Though protracted and episodic, Emilio Estevez's latest project celebrates a continuing refreshing spirit in independent filmmaking.
Filled with candor, game in its genuine attentiveness around interaction and recollection, The Way stars Martin Sheen, Deborah Kara Unger, Yorick van Wageningen and James Nesbitt. It may bear some resemblance to Sean Penn's rivetingly meditative Into The Wild and deserves more of a theatrical boast and viewership than its meager distribution allows.
The scribe in Estevez (who did well with a larger cast in a sprawling, soapy Bobby) relates a road trip quite pretty to look at, smoothly edited with a documentary feel about it, and unsubtle in its themes. Estevez's character in Daniel went on a kind of early mid-life global (two-month) retreat losing touch with his family, including irascible California ophthalmologist father Tom (an incisively sound Sheen of The Departed).
The story finds its footing from Daniel's demise on the titular (St. James) route on Camino de Santiago in Northern Spain. A sad, shattered Daniel gets his son in France and decides to follow what was sacred to his son. Some new important, if testy relations come about with some folks in what languishes, but has revelations and resolve.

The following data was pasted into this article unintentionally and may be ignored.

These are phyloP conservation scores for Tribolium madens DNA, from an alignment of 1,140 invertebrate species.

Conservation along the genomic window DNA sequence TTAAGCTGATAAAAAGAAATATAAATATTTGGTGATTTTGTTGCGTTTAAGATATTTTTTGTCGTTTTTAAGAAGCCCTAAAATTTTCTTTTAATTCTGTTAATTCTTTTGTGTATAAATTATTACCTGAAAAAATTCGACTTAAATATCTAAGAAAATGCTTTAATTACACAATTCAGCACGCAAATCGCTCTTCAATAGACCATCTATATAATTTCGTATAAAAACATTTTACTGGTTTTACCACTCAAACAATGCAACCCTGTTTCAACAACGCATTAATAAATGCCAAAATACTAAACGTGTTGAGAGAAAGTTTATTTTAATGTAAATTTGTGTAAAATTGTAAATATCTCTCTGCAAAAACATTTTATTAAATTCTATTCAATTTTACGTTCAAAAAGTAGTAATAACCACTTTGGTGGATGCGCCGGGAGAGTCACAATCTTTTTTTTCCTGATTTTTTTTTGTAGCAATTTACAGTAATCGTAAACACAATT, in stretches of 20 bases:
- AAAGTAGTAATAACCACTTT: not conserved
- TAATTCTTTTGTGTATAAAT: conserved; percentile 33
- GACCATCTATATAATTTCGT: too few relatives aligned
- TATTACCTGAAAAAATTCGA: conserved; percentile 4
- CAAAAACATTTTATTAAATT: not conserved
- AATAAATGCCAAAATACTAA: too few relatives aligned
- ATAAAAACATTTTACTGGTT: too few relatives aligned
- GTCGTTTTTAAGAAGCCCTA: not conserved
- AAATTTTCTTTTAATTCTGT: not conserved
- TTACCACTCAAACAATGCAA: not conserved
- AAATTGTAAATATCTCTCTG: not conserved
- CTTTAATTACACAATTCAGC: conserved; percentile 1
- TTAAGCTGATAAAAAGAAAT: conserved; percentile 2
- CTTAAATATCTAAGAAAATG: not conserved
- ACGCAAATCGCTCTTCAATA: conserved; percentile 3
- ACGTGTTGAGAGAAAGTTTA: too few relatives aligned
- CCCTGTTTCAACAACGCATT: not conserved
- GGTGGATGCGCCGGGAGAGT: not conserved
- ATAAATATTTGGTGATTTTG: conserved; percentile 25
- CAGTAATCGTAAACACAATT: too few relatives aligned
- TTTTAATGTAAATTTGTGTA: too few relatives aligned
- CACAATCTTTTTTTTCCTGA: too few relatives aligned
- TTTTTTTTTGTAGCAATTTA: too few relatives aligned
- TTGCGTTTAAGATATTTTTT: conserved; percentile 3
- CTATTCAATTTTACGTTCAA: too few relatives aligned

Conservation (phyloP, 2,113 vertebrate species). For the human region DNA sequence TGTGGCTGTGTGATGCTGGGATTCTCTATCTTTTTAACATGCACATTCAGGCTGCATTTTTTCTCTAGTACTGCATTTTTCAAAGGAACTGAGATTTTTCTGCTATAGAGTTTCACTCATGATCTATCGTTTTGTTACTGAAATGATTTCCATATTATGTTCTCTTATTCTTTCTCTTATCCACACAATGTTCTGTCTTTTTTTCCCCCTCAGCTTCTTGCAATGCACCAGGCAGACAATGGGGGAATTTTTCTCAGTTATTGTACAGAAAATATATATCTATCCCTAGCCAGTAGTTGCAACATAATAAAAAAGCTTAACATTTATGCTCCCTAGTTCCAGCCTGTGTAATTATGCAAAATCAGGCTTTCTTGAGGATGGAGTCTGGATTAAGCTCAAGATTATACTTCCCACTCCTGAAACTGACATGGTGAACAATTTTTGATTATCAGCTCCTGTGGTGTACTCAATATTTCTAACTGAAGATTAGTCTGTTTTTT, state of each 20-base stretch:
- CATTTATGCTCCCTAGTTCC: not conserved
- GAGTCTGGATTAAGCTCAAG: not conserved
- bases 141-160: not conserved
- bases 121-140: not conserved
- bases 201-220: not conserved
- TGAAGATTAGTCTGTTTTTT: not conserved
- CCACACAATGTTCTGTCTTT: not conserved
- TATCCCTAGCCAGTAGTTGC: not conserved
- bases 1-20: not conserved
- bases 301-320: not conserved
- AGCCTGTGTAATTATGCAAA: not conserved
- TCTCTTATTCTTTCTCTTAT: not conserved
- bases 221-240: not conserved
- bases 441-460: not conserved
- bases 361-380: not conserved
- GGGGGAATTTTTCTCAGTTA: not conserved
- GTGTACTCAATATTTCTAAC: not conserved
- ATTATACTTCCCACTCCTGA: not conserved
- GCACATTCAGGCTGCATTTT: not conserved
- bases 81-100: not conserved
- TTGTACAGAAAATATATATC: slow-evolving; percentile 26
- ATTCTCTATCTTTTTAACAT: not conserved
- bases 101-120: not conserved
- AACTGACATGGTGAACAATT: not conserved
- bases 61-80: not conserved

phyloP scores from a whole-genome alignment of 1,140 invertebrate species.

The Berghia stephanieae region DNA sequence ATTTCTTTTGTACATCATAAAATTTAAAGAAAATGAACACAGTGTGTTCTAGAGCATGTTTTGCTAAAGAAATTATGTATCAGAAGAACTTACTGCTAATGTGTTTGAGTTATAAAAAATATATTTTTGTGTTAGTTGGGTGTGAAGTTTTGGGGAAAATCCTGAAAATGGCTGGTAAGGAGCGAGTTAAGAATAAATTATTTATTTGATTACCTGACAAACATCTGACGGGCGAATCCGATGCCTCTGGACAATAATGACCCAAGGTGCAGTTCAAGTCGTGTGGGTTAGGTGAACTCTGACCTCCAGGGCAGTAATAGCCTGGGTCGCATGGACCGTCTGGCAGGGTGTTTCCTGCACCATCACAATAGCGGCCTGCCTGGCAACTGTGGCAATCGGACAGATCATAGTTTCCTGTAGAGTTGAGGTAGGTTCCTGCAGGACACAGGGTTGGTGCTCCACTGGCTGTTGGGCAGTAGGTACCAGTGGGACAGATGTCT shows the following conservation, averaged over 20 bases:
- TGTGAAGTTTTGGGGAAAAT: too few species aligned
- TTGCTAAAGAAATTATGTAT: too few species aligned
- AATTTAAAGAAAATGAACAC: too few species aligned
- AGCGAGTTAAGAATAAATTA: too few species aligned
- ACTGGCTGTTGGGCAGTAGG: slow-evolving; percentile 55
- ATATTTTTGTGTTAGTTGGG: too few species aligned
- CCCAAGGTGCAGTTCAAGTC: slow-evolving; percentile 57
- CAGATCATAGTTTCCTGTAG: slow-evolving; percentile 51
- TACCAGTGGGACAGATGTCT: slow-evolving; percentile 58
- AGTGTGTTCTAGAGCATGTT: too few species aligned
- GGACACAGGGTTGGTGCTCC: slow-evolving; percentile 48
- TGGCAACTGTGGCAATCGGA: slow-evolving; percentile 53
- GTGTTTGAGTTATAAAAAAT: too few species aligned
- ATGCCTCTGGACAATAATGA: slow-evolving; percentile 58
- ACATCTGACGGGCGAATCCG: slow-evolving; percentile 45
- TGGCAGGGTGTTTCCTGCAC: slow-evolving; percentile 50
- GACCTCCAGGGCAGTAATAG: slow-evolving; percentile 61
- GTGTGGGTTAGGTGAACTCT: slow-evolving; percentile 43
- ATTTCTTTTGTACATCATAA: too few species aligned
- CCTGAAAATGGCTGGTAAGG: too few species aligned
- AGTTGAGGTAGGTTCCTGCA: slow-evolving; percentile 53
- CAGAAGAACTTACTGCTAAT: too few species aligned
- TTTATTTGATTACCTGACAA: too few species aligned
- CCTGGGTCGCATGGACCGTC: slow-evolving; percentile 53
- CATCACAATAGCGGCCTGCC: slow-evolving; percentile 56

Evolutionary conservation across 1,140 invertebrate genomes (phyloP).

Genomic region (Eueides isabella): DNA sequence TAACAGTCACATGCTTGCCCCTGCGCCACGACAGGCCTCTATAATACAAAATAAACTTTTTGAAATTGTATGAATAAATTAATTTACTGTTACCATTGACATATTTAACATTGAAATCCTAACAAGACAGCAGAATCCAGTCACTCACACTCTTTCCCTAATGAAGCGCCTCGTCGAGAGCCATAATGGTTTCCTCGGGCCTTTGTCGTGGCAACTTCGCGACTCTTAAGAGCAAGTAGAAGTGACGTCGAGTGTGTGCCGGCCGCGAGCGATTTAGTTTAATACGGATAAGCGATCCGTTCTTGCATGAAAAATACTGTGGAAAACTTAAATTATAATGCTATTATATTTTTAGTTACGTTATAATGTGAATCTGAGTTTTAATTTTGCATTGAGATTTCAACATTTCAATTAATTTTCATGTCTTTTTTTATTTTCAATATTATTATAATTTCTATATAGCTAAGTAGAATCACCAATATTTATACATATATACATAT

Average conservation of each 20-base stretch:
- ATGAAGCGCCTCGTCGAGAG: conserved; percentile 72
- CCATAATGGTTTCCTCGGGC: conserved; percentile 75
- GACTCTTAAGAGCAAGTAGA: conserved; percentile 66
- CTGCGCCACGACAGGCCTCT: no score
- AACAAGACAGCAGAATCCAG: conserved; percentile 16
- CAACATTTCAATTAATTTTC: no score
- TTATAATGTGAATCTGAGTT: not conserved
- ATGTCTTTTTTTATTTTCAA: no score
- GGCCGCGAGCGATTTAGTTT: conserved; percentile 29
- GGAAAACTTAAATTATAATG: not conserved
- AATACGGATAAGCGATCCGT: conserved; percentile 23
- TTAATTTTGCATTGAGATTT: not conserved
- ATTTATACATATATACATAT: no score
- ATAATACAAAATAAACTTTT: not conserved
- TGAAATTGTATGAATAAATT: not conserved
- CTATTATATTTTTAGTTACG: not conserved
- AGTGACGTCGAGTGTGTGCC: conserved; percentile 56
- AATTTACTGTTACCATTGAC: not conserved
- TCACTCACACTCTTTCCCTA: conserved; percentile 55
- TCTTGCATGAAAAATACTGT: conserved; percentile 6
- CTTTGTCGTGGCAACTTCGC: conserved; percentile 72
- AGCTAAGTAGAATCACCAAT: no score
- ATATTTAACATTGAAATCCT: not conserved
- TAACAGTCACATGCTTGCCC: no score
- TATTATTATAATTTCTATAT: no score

There's a peppy Dutchman (van Wageningen), an Irish blowhard suffering from writer's block (Nesbitt), a chain-smoking, churlish Canadian (Unger of The Hurricane), as well as French-Catholic lawman (a fine Tcheky Karyo, remembered for his villainy in films like Bad Boys).
Some instances pop up that make Tom feel his son guiding himself towards something important and challenging at the same time. Sheen eases sympathetically into the character's emotional underpinnings becoming a little rough at times during Tom's volatile manner of holding his own. Especially when his knapsack nearly eludes his grasp.
The adept filmmaker who was inspired by The Wizard of Oz lets the mundane and unsettling honestly play out into something personal and reflective. "The Way" often drifts structurally above its unhurried approach as metaphor for personal understanding, as one can start to realize how an off-screen life could have such strong influence. And, indeed, if there isn't quite a dramatic payoff, the nuances and tussles in going the distance can offer a more insightful worldview and renewed perspective.